The fix was not in, Chael Sonnen said. There was another more appropriate three-letter word to describe his fight with Tito Ortiz at Bellator 170 back in January.
“Oh, Tito is terrible,” Sonnen told Ariel Helwani on Monday’s edition of The MMA Hour. “Tito was absolutely terrible. I was in the fight with him and that fight ended and some people said it was a fixed fight, to use that term.
“When you fight so poorly that some people can’t even imagine you fought that poorly that it has to be fixed, that’s not good. On some hands, it’s funny we can sit here and laugh about it. But that’s how bad it was.”
Ortiz’s first-round submission victory over Sonnen looked odd, perhaps more to do with the participants’ advanced ages rather than any conspiracy theory. Sonnen had Ortiz in what looked like a good guillotine, but either let go or Ortiz escaped, depending on who you asked. Ortiz ended up getting Sonnen’s back — sort of — and locking in a choke that most people, Sonnen included, didn’t think he could get from that position.
Sonnen ended up tapping. And in the weeks since, he has had a hard time processing what actually happened. It was his Bellator debut and he had not fought for more than three years after a drug suspension and retirement. But “The American Gangster” sure expected more from himself than that.
“Tito sucks,” Sonnen said. “I mean, Tito is so bad. And when you lose to a guy, then you suck. That’s the way it works, man. I wouldn’t put that guy without putting myself down. Tito is the worst fighter I ever fought and that makes me the worst fighter. And I just didn’t know that about myself.”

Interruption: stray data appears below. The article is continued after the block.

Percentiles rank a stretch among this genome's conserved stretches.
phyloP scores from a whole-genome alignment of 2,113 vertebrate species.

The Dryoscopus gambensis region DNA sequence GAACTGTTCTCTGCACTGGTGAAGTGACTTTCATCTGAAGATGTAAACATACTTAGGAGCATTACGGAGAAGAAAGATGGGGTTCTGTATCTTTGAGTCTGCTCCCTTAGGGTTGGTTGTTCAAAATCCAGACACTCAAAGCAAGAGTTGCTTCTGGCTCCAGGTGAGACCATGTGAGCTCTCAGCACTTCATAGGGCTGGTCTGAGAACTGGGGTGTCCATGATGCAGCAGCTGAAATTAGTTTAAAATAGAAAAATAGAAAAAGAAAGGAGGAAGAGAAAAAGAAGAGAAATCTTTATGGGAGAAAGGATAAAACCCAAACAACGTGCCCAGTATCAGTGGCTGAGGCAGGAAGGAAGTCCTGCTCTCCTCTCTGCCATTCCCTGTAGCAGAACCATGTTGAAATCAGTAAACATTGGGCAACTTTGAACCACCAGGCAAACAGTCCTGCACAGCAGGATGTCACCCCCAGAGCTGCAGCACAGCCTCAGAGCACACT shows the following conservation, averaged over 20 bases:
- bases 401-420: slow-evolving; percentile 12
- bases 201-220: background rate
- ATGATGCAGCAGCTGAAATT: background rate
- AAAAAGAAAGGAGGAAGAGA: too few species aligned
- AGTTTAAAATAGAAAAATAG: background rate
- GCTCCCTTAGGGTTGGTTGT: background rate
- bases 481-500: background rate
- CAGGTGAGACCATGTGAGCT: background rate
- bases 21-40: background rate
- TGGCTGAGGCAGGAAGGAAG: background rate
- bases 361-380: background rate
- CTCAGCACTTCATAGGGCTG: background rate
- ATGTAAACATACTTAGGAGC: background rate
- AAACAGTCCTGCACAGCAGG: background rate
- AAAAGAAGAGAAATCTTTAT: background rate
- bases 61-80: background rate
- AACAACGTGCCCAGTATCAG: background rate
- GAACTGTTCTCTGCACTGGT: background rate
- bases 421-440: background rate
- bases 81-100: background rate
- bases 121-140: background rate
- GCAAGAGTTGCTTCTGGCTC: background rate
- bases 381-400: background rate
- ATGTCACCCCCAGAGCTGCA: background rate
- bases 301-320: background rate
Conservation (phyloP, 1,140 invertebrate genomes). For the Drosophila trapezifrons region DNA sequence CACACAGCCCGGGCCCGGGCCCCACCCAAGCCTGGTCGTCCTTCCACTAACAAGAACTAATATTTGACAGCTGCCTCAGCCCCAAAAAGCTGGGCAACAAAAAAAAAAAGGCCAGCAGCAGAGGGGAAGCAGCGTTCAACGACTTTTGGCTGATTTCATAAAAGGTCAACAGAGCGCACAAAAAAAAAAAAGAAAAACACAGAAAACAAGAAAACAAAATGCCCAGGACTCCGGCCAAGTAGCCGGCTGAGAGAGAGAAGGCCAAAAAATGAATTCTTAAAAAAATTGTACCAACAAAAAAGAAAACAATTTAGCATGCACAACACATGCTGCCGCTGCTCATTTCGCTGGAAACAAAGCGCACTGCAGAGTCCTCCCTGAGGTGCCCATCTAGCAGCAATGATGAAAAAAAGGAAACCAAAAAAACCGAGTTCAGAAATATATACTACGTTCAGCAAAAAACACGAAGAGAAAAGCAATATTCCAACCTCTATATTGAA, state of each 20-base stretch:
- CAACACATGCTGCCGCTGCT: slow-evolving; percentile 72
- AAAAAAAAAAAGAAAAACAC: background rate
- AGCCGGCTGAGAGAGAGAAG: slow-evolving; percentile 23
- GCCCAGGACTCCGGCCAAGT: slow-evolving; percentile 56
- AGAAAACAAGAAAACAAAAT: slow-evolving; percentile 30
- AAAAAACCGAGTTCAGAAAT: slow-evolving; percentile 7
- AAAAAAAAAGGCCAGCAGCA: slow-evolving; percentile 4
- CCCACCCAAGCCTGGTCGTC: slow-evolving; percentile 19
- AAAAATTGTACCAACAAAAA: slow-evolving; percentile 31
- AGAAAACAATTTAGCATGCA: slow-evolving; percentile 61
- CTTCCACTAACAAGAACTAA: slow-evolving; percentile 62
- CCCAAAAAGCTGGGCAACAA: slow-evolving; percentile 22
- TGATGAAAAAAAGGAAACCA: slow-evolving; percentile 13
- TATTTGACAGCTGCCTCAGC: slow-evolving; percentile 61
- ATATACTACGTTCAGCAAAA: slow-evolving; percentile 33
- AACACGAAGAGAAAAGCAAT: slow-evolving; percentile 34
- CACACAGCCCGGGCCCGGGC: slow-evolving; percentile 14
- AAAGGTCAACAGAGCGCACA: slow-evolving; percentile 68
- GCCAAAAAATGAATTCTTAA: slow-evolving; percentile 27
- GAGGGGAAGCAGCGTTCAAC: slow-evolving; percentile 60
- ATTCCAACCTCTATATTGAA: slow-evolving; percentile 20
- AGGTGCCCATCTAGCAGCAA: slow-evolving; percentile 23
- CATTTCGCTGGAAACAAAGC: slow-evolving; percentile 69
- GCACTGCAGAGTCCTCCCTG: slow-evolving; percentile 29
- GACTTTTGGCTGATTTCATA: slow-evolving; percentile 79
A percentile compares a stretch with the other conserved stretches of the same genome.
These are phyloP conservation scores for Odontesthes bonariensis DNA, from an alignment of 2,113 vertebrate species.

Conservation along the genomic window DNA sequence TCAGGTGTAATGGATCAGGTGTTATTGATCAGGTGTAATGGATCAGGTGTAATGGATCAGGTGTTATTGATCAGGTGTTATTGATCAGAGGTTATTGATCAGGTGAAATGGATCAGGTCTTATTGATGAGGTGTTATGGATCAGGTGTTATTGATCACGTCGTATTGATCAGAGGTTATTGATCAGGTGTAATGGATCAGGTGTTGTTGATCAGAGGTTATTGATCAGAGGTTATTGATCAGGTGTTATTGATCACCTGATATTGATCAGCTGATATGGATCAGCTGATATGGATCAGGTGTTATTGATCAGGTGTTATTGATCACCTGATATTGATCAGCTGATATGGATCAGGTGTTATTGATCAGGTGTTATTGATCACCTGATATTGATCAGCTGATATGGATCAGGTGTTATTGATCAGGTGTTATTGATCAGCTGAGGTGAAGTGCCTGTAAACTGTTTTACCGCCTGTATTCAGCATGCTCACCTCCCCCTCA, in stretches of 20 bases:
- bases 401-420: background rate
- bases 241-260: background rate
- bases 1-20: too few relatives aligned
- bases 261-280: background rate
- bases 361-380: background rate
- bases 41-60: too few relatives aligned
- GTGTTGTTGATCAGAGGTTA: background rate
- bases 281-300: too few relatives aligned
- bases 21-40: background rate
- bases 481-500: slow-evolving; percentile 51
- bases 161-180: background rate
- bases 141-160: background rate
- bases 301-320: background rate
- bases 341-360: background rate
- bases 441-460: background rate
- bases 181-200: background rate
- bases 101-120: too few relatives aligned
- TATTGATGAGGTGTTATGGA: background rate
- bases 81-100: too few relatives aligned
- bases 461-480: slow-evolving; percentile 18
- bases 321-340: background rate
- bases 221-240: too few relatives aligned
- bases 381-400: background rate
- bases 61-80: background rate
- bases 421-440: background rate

Right after the fight, Sonnen said it dawned on him that he just didn’t have it that night and he somewhat knew what went wrong. Two days later, he was back in the gym, doing two-a-days to improve, he said.
Also right after the fight, though, Sonnen grew more befuddled by Ortiz and his actions. Ortiz, who was retiring after the bout, demanded Sonnen apologize for his pre-fight trash talk during the press conference. Sonnen just didn’t get it.
“When we got into the back and he was still a jerk about it, that confused me,” Sonnen said. “It’s like, Tito, you’re terrible. I’m the name that’s gonna move this company forward. You’ve gotta pass the torch.”
Another thing that sticks in Sonnen’s craw is that he believes he heard Ortiz verbally tap while he was in the guillotine and that’s why he says he let it go. Ortiz has denied tapping out or saying “tap” during the bout and referee John McCarthy said he did not hear anything like that.
Sonnen, who meets Wanderlei Silva in the main event of Bellator NYC on June 24 in New York, said he didn’t want to injure Ortiz by holding onto the choke if he was verbally tapping out. Ortiz has a history of neck injuries.
To further muddy the waters, Ortiz held on just a bit long on his choke of Sonnen after Sonnen tapped.
“I want to beat Tito that night, I don’t like Tito,” Sonnen said. “I don’t want Tito to have a bad life. I don’t want him to go on with a bad neck. I just don’t.
“You yelled ‘tap’ and I let go. I physically tapped and you didn’t let go. If that would have been my knee … or an arm or something, you really could have injured me.”
Sonnen said he went a little “crazy” after losing to Ortiz and has been trying to make up for it in the gym. A rematch with Ortiz doesn’t seem probable since Ortiz remains retired. But Sonnen was down to fight Fedor Emelianenko when Matt Mitrione couldn’t go last month. And he said he’ll be much closer to the “Bad Guy” of old when he meets Silva.
“When you go out there and step down, yeah you do some soul searching, because you don’t want it to happen again,” Sonnen said of the Ortiz loss. “It’s very embarrassing and it’s a let down, not just to you and your fans, but your coaches. My coaches put in a lot of time with me for very little thanks. I do feel like I owe it to them.”
Source:: mma fighting